5 Things You Didn't Know About Bugs Bunny

On July 27, 1940, Bugs Bunny made his official debut in A Wild Hare, as a wise-cracking, smart-aleck rabbit.  Here are 5 little-known facts you didn't know about Bugs Bunny, who debuted 80 years ago today...


He First Appeared As An Extra In a Porky Pig Cartoon The then-unnamed rabbit was created in 1938 for a cartoon starring Porky Pig called “Porky’s Duck Hunt” that was well-received. The name Bugs Bunny didn’t appear on the title card of the cartoon until 1941, following the success of “Elmer’s Pet Rabbit.”

His Mannerisms Were Inspired By Famous Actors A number of famous people were combined to create Bugs, including silent stars Charlie Chaplin and Buster Keaton. Bugs’ nonchalant, carrot-eating manner was inspired by a scene in It Happened One Night, when the fast-talking Clark Gable snacks on carrots while leaning on a fence. Groucho Marx used his cigar as a prop, and so does Bugs in the cartoons, even going so far as to borrow one of the comedian's lines, “'Of course, you know, this means war!” in 1953’s “Bully for Bugs.”


He Appeared in World War II Military Propaganda During World War II, instructional cartoons were made to educate American troops in areas such as protecting secrets, avoiding booby traps, and sanitation. Bugs made cameos in some of these cartoons. The main character was Private Snafu, whose voice was performed by Mel Blanc, who was Bugs Bunny’s voice.  One of the writers was Dr. Seuss (Theodor Geisel). The cartoons were considered top secret and even workers who put together the animations at Warner Bros. were not allowed to see the finished product.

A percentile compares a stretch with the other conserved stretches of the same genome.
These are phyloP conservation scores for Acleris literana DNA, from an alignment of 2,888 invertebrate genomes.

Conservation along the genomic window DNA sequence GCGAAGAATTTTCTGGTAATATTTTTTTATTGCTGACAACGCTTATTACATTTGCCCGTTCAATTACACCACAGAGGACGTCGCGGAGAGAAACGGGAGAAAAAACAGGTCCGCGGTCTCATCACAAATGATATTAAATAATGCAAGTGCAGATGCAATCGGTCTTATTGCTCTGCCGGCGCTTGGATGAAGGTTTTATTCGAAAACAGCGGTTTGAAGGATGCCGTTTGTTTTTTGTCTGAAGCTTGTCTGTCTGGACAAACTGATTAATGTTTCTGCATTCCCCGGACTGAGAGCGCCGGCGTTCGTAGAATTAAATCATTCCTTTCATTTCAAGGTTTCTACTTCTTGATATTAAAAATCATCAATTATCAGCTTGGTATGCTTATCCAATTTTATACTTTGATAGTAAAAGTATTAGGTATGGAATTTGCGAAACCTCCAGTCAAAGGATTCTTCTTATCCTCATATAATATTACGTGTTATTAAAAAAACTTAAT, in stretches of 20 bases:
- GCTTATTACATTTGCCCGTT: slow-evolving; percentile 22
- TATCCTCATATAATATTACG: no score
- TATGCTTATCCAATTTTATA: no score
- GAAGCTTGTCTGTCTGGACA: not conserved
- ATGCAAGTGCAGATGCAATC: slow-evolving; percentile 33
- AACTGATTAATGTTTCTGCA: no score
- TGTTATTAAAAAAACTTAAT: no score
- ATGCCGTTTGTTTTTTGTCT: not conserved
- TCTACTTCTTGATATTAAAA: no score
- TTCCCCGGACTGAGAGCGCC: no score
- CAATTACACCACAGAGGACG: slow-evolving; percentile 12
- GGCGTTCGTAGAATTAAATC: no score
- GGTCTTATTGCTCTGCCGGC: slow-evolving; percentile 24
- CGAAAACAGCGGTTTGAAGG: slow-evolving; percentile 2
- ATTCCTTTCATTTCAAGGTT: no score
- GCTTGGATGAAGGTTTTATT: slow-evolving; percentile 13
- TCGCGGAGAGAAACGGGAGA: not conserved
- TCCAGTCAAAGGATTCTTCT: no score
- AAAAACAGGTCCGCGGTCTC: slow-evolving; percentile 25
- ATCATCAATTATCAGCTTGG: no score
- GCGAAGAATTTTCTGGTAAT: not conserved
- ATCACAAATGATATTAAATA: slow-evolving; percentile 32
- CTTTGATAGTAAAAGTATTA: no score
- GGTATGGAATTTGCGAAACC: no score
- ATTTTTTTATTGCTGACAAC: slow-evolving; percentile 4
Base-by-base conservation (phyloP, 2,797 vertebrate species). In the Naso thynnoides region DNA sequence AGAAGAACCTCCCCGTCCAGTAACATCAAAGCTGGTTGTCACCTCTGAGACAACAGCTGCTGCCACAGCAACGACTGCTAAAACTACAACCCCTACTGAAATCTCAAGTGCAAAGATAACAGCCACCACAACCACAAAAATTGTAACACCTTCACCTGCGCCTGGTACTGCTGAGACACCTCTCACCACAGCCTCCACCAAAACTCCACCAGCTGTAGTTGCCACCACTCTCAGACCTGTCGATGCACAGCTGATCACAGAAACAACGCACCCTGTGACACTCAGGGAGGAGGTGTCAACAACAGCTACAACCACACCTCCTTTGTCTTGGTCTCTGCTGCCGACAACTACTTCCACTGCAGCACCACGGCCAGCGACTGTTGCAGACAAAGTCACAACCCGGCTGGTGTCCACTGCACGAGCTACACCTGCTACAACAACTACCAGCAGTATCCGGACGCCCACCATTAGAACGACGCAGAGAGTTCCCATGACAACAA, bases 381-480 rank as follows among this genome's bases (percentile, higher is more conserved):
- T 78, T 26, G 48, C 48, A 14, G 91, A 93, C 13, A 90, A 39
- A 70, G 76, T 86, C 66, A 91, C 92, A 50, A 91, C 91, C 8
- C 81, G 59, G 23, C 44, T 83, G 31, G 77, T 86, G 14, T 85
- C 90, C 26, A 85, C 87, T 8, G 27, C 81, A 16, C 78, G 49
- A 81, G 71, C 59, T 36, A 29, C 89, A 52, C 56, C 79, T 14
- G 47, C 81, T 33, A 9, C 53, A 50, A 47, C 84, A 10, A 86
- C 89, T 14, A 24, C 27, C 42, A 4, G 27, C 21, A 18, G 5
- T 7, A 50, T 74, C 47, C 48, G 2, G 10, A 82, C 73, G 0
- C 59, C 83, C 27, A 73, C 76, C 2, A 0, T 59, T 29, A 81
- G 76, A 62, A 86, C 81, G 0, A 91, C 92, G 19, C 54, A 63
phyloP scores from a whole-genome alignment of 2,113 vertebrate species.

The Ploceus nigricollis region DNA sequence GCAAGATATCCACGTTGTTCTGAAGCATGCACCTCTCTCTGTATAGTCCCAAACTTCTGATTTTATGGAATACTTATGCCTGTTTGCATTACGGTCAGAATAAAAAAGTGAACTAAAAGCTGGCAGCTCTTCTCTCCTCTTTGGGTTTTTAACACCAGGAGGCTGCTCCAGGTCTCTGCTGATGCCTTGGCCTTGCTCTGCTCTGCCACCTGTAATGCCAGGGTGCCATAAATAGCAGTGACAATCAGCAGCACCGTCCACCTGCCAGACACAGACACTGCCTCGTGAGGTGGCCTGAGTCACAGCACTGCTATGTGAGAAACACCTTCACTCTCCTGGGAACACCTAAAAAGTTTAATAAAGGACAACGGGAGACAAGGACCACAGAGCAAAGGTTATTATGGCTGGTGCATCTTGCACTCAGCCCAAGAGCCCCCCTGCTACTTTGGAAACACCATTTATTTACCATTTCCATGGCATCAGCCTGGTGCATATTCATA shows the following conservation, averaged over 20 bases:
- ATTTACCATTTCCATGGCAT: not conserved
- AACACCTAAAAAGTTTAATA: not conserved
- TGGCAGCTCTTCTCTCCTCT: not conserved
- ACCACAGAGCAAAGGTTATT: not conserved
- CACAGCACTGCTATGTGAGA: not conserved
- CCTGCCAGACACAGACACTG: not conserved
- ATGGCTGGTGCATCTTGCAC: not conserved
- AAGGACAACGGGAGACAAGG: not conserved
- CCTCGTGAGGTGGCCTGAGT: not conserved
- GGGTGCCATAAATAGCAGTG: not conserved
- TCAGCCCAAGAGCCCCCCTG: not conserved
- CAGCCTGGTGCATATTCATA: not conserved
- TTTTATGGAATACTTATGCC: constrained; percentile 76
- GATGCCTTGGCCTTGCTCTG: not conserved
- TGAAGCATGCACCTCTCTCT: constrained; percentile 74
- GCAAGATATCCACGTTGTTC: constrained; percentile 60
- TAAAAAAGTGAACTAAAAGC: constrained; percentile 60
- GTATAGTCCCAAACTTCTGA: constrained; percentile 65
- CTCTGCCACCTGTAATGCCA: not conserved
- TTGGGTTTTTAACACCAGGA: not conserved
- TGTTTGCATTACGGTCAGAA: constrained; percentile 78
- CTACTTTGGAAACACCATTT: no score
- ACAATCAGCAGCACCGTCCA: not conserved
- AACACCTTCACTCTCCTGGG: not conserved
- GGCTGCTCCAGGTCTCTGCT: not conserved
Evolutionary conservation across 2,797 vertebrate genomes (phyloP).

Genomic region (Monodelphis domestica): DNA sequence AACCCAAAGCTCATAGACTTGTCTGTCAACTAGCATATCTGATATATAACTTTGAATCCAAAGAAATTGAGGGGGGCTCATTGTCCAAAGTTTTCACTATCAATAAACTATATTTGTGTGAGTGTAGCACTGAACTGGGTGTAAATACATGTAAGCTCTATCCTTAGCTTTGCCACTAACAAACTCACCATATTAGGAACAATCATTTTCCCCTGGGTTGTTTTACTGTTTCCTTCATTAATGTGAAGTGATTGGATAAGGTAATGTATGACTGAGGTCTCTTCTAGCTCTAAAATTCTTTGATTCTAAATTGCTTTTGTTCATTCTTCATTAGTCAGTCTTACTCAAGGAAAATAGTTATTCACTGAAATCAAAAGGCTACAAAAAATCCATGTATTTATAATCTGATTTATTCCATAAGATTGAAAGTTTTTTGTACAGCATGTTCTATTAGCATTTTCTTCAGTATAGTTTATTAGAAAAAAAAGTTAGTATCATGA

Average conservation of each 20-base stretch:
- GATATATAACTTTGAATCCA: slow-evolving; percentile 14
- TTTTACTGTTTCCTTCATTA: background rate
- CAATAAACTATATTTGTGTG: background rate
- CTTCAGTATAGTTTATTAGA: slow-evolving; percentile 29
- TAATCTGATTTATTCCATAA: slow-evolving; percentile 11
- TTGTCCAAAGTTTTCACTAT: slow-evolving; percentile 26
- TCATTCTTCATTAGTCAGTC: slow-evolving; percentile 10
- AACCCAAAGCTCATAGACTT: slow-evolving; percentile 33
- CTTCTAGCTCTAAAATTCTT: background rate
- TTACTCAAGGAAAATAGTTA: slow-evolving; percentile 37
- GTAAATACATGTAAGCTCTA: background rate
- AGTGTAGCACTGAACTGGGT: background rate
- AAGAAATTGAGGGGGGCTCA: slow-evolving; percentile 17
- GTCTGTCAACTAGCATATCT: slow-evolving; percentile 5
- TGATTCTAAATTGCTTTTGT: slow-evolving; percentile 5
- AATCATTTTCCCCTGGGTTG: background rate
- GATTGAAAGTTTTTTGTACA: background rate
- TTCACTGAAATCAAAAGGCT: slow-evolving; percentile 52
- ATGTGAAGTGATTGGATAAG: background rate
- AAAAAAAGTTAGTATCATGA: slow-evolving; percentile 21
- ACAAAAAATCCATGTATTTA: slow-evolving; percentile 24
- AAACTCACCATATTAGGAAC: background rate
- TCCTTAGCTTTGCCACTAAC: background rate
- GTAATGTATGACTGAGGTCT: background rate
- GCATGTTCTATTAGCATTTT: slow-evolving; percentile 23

Bugs May Have Saved Mel Blanc’s Life Mel Blanc was in a serious car accident in 1961 when his Astin Martin collided with another vehicle along Sunset Boulevard in Los Angeles, which left him in a coma. He didn’t awaken until two weeks later when the doctor asked him, “Bugs Bunny, how are you doing today?” and Blanc replied in Bugs' voice, "What’s up Doc?” Later, the doctor would say of the incident,“It seemed like Bugs Bunny was trying to save his life.”

Bugs Bunny Is Used in Psychological Studies In several psychological studies about false beliefs psychologists have shown patients fake advertising for Disney World featuring Bugs Bunny. According to the studies, a significant number of subjects claim to have gone to Disney World and met Bugs Bunny even though Bugs is a character from Warner Brothers and would never have appeared at a theme park owned by Disney.